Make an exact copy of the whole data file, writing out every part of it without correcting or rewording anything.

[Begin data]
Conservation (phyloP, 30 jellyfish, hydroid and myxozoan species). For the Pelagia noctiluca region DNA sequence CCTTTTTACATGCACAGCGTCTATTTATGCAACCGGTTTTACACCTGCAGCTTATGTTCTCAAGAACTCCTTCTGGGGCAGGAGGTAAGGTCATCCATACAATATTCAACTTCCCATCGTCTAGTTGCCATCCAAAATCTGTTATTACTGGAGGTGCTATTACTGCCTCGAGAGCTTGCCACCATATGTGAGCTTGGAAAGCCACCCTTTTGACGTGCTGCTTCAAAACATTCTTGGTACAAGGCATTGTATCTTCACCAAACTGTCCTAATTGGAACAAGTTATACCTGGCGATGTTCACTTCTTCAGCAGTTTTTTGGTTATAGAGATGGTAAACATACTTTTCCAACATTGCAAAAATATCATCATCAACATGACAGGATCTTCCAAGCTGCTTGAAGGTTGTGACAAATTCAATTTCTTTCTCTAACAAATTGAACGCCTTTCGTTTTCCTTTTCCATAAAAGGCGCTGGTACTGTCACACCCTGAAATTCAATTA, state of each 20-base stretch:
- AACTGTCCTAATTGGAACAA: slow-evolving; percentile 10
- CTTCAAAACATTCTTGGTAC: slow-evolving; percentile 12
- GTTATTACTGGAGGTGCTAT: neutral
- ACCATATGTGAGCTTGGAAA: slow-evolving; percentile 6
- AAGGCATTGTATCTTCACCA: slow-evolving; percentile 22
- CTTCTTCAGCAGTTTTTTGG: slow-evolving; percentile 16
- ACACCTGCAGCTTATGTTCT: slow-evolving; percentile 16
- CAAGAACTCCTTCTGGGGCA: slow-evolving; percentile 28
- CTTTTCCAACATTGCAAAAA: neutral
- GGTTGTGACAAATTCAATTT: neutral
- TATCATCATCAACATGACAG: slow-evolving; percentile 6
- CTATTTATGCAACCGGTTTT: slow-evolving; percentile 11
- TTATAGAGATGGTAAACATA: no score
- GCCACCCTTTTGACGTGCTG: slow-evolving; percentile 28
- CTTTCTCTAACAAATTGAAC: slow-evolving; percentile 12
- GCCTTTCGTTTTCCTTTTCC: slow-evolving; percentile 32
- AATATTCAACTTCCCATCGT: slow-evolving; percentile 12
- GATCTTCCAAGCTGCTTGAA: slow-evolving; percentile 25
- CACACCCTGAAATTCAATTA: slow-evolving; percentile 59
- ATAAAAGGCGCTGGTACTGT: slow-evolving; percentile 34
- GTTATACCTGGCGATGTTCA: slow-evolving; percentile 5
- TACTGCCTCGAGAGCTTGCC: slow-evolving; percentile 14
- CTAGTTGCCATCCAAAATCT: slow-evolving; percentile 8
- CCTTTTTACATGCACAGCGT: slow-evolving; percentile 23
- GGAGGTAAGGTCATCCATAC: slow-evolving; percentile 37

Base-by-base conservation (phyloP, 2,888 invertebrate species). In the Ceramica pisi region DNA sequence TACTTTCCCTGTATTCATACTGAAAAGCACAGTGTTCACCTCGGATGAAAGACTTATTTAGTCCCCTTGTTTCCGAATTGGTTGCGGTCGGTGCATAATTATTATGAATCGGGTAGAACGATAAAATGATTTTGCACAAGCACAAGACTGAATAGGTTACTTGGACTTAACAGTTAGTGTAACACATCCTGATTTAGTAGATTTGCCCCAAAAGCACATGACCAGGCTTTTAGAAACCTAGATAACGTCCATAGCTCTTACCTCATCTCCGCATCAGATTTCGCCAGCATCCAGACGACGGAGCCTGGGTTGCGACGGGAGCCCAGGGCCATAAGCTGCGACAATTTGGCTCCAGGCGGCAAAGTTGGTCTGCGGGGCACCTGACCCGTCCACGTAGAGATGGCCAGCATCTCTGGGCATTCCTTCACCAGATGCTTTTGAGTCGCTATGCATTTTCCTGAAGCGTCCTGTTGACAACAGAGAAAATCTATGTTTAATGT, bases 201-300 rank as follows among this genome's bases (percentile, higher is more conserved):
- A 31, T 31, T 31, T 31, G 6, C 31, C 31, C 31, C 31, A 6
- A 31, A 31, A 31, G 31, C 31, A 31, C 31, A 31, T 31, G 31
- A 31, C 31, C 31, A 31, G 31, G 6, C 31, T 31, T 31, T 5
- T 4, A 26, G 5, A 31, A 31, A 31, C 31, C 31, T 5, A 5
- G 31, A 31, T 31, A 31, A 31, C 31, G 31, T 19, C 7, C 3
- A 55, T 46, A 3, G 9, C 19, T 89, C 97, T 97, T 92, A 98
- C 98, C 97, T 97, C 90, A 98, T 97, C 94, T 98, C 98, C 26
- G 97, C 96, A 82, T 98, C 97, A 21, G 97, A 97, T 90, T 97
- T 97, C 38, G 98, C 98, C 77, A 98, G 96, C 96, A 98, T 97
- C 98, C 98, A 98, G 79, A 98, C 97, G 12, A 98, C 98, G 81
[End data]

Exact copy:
Conservation (phyloP, 30 jellyfish, hydroid and myxozoan species). For the Pelagia noctiluca region DNA sequence CCTTTTTACATGCACAGCGTCTATTTATGCAACCGGTTTTACACCTGCAGCTTATGTTCTCAAGAACTCCTTCTGGGGCAGGAGGTAAGGTCATCCATACAATATTCAACTTCCCATCGTCTAGTTGCCATCCAAAATCTGTTATTACTGGAGGTGCTATTACTGCCTCGAGAGCTTGCCACCATATGTGAGCTTGGAAAGCCACCCTTTTGACGTGCTGCTTCAAAACATTCTTGGTACAAGGCATTGTATCTTCACCAAACTGTCCTAATTGGAACAAGTTATACCTGGCGATGTTCACTTCTTCAGCAGTTTTTTGGTTATAGAGATGGTAAACATACTTTTCCAACATTGCAAAAATATCATCATCAACATGACAGGATCTTCCAAGCTGCTTGAAGGTTGTGACAAATTCAATTTCTTTCTCTAACAAATTGAACGCCTTTCGTTTTCCTTTTCCATAAAAGGCGCTGGTACTGTCACACCCTGAAATTCAATTA, state of each 20-base stretch:
- AACTGTCCTAATTGGAACAA: slow-evolving; percentile 10
- CTTCAAAACATTCTTGGTAC: slow-evolving; percentile 12
- GTTATTACTGGAGGTGCTAT: neutral
- ACCATATGTGAGCTTGGAAA: slow-evolving; percentile 6
- AAGGCATTGTATCTTCACCA: slow-evolving; percentile 22
- CTTCTTCAGCAGTTTTTTGG: slow-evolving; percentile 16
- ACACCTGCAGCTTATGTTCT: slow-evolving; percentile 16
- CAAGAACTCCTTCTGGGGCA: slow-evolving; percentile 28
- CTTTTCCAACATTGCAAAAA: neutral
- GGTTGTGACAAATTCAATTT: neutral
- TATCATCATCAACATGACAG: slow-evolving; percentile 6
- CTATTTATGCAACCGGTTTT: slow-evolving; percentile 11
- TTATAGAGATGGTAAACATA: no score
- GCCACCCTTTTGACGTGCTG: slow-evolving; percentile 28
- CTTTCTCTAACAAATTGAAC: slow-evolving; percentile 12
- GCCTTTCGTTTTCCTTTTCC: slow-evolving; percentile 32
- AATATTCAACTTCCCATCGT: slow-evolving; percentile 12
- GATCTTCCAAGCTGCTTGAA: slow-evolving; percentile 25
- CACACCCTGAAATTCAATTA: slow-evolving; percentile 59
- ATAAAAGGCGCTGGTACTGT: slow-evolving; percentile 34
- GTTATACCTGGCGATGTTCA: slow-evolving; percentile 5
- TACTGCCTCGAGAGCTTGCC: slow-evolving; percentile 14
- CTAGTTGCCATCCAAAATCT: slow-evolving; percentile 8
- CCTTTTTACATGCACAGCGT: slow-evolving; percentile 23
- GGAGGTAAGGTCATCCATAC: slow-evolving; percentile 37

Base-by-base conservation (phyloP, 2,888 invertebrate species). In the Ceramica pisi region DNA sequence TACTTTCCCTGTATTCATACTGAAAAGCACAGTGTTCACCTCGGATGAAAGACTTATTTAGTCCCCTTGTTTCCGAATTGGTTGCGGTCGGTGCATAATTATTATGAATCGGGTAGAACGATAAAATGATTTTGCACAAGCACAAGACTGAATAGGTTACTTGGACTTAACAGTTAGTGTAACACATCCTGATTTAGTAGATTTGCCCCAAAAGCACATGACCAGGCTTTTAGAAACCTAGATAACGTCCATAGCTCTTACCTCATCTCCGCATCAGATTTCGCCAGCATCCAGACGACGGAGCCTGGGTTGCGACGGGAGCCCAGGGCCATAAGCTGCGACAATTTGGCTCCAGGCGGCAAAGTTGGTCTGCGGGGCACCTGACCCGTCCACGTAGAGATGGCCAGCATCTCTGGGCATTCCTTCACCAGATGCTTTTGAGTCGCTATGCATTTTCCTGAAGCGTCCTGTTGACAACAGAGAAAATCTATGTTTAATGT, bases 201-300 rank as follows among this genome's bases (percentile, higher is more conserved):
- A 31, T 31, T 31, T 31, G 6, C 31, C 31, C 31, C 31, A 6
- A 31, A 31, A 31, G 31, C 31, A 31, C 31, A 31, T 31, G 31
- A 31, C 31, C 31, A 31, G 31, G 6, C 31, T 31, T 31, T 5
- T 4, A 26, G 5, A 31, A 31, A 31, C 31, C 31, T 5, A 5
- G 31, A 31, T 31, A 31, A 31, C 31, G 31, T 19, C 7, C 3
- A 55, T 46, A 3, G 9, C 19, T 89, C 97, T 97, T 92, A 98
- C 98, C 97, T 97, C 90, A 98, T 97, C 94, T 98, C 98, C 26
- G 97, C 96, A 82, T 98, C 97, A 21, G 97, A 97, T 90, T 97
- T 97, C 38, G 98, C 98, C 77, A 98, G 96, C 96, A 98, T 97
- C 98, C 98, A 98, G 79, A 98, C 97, G 12, A 98, C 98, G 81